From the UO Center for Optics, week long “SPICE camps” for middle schoolers, to encourage women in science.
The University of Oregon Courses for High School Students (UOCHSS) Program is designed for high schools students who would like to take advantage of furlough and non-school days to further their education. UOCHSS offers rigorous courses similar to those offered to college undergraduates, but offered on a smaller scale.
The RG has a story on a program that sends UO students out to teach philosophy in elementary schools. Great idea. Started by by Paul Bodin from the Ed School and Ted Toadvine from Philosophy.
Let me know of other similar programs to add to this list. 8/21/2012.
My usual pitch to faculty is “Surely there must be something about your research that would interest high school students for 45 minutes?” But just in case I recommend asking one of your undergrads to come along and answer questions about college life. Details here at “Around the O” and the SAIL website is here. 2/25/2013.
A third of Oregon’s HS students do not graduate on time. Betsy Hammond of the Oregonian has the latest data:
Oregon high schools’ on-time graduation rate remained mired at 68 percent for the class of 2012, the same as the year before, when Oregon ranked fourth worst in the nation.
Dropping out of HS leads to a pretty grim life. You might think that as a college professor you can’t do much to increase HS graduation rates. You’d be surprised – UO has many effective programs where faculty volunteers can and do make a difference. 1/31/2013.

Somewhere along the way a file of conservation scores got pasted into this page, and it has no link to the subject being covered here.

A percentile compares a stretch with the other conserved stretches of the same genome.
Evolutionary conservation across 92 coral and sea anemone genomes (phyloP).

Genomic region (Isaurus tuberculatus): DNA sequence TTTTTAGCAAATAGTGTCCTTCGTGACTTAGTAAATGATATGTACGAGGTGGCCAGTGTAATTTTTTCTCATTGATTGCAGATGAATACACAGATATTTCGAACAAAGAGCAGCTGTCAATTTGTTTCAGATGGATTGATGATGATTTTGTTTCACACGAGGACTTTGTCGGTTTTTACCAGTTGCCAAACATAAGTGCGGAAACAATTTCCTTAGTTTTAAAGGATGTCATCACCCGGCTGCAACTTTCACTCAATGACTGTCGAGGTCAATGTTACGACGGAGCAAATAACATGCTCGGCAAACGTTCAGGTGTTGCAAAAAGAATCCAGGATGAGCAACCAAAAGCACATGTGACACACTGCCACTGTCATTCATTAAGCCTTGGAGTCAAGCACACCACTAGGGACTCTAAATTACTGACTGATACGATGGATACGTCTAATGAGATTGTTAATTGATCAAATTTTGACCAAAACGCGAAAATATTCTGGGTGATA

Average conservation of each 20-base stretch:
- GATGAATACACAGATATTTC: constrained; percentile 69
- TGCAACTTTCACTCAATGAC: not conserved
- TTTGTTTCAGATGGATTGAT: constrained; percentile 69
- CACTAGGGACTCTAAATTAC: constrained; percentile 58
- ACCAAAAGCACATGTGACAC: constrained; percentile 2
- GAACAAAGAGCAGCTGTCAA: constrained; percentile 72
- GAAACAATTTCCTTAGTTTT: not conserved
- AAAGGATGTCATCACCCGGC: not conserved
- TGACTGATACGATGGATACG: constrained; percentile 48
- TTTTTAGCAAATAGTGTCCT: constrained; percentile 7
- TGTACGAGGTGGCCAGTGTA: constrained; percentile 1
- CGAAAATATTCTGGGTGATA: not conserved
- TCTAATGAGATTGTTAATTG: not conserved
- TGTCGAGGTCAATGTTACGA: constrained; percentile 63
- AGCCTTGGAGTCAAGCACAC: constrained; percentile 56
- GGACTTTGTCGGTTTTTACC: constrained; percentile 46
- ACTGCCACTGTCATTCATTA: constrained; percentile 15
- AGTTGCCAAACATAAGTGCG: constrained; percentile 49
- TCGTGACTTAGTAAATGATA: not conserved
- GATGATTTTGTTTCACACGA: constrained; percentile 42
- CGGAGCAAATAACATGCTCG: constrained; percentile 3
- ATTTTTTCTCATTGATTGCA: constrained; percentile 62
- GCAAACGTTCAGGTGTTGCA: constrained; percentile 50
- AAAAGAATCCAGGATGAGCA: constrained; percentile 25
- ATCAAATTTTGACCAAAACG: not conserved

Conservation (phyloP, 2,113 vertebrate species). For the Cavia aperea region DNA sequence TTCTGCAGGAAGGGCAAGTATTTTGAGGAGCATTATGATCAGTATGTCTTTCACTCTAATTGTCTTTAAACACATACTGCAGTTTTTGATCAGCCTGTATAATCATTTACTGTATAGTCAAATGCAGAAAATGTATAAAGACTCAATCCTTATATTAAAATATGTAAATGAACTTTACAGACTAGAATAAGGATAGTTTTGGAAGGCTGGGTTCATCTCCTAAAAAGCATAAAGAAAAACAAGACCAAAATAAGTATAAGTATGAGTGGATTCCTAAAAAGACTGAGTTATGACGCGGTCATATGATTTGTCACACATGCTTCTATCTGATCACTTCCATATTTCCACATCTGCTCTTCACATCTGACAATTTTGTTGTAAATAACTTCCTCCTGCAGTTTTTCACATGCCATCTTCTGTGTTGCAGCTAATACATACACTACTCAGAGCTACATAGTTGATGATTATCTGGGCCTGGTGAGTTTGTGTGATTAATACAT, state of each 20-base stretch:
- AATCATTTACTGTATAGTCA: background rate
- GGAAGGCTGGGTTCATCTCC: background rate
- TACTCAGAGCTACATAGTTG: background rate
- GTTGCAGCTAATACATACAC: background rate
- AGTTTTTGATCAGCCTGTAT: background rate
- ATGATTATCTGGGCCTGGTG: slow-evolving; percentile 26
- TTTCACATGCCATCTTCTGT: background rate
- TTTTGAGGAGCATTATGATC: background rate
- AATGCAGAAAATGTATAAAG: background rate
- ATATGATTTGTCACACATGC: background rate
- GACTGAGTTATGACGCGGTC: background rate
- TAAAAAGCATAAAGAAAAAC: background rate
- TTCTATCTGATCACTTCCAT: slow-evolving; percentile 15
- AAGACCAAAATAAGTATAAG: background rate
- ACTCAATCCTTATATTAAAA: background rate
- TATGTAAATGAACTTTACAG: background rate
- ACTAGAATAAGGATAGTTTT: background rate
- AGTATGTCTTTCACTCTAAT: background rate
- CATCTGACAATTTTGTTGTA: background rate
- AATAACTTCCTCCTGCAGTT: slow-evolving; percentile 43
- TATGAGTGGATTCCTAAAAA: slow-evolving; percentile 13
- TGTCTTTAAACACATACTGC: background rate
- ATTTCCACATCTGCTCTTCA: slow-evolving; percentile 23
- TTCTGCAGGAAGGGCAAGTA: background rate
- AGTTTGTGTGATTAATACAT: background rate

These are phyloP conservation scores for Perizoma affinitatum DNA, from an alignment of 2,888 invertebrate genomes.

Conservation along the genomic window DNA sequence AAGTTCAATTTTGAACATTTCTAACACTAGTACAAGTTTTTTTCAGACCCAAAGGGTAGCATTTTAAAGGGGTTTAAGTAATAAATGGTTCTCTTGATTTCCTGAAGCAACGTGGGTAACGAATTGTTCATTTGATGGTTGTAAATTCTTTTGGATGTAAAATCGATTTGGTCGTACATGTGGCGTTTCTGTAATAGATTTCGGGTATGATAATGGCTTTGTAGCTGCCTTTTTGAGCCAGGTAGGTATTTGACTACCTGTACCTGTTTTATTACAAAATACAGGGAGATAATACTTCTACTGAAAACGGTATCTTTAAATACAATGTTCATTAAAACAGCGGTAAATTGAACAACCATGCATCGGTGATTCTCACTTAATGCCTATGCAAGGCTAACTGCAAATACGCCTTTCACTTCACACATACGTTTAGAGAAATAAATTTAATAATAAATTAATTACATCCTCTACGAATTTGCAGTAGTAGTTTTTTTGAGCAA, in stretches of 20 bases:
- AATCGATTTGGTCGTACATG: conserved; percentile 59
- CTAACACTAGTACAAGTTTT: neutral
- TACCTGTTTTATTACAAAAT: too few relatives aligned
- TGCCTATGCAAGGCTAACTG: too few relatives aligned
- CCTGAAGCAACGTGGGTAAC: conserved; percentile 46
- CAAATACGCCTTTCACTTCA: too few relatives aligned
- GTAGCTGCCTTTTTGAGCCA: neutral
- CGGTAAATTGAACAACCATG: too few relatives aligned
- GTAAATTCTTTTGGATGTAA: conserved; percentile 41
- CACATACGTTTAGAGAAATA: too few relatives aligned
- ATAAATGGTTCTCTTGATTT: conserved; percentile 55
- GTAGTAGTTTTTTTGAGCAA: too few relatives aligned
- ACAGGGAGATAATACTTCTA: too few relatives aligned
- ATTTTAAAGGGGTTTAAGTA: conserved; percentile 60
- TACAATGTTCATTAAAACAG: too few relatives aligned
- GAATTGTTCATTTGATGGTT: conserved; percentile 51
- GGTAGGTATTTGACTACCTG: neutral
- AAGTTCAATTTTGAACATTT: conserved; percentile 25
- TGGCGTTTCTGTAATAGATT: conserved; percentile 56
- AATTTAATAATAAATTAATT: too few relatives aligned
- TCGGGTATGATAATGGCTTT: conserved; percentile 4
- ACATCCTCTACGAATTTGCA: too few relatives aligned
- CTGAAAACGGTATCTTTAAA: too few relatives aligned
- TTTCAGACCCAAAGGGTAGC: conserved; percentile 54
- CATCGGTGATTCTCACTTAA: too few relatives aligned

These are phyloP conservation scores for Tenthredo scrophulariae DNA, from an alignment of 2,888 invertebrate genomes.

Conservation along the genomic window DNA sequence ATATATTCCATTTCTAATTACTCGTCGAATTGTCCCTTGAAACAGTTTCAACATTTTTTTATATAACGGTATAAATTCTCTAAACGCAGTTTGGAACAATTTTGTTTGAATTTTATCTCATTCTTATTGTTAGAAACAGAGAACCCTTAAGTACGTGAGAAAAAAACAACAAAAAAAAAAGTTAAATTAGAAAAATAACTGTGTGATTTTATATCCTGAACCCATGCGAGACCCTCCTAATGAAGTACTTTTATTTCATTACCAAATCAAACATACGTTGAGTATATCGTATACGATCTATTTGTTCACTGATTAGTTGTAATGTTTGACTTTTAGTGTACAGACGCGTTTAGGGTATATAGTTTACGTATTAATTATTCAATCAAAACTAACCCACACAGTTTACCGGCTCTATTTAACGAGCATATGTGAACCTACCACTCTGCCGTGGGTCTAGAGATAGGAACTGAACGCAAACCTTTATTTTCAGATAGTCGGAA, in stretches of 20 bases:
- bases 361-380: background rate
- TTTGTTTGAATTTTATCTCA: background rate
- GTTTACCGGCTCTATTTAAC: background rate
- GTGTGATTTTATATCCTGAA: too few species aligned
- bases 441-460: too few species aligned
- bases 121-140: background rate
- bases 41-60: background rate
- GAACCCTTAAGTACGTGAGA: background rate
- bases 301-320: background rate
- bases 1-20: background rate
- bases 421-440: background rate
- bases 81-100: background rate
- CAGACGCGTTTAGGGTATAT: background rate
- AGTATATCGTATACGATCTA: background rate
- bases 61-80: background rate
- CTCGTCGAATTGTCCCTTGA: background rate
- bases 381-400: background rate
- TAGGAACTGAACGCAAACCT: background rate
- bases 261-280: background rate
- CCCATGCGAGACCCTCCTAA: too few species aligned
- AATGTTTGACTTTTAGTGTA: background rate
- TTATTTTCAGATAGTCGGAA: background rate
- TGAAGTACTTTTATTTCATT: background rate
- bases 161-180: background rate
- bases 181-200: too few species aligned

Oregon has the fourth-worst high school graduation rate in the nation, according to the federal government’s most accurate state-by-state report on the topic.
Just 68 percent of Oregon high school students in the class of 2011 earned a diploma in four years, according to data released Monday.
At Springfield High School, three miles from UO, that rate is just 60%. If you are a UO professor, volunteer to join the SAIL program at sail.uoregon.edu. We know how to get these kids on the college track, we’ve got the results to prove it, and we know how to effectively use your abilities as a college professor to expand the program to more students. We have started a new SAIL program at PSU, with the same goal, and we can use more volunteers there as well. We have also received lots of invaluable help from UO staff and OAs, and from UO students volunteering as mentors, and we welcome more. Thanks! 11/28/2012.
The NYT raises the question. Several of the NYT panelists mention mentoring and programs to get girls interested in science, as an alternative to heavy handed quotas and hiring preferences. UO has a lot of successful fill the pipeline programs to do that, and is building more. Meanwhile here is some actual data on the UO faculty. CAS Science is at the bottom, and while its TTF is more than representative of the pool (national PHD’s) when it comes to minorities, it is far behind on women. Compare columns 1 and 3. I’ve written before about UO’s UMRP and its peculiar and probably illegal AA efforts. To top off the idiocy, UO’s UMRP does not even apply to women, just to minorities. 10/1/2012.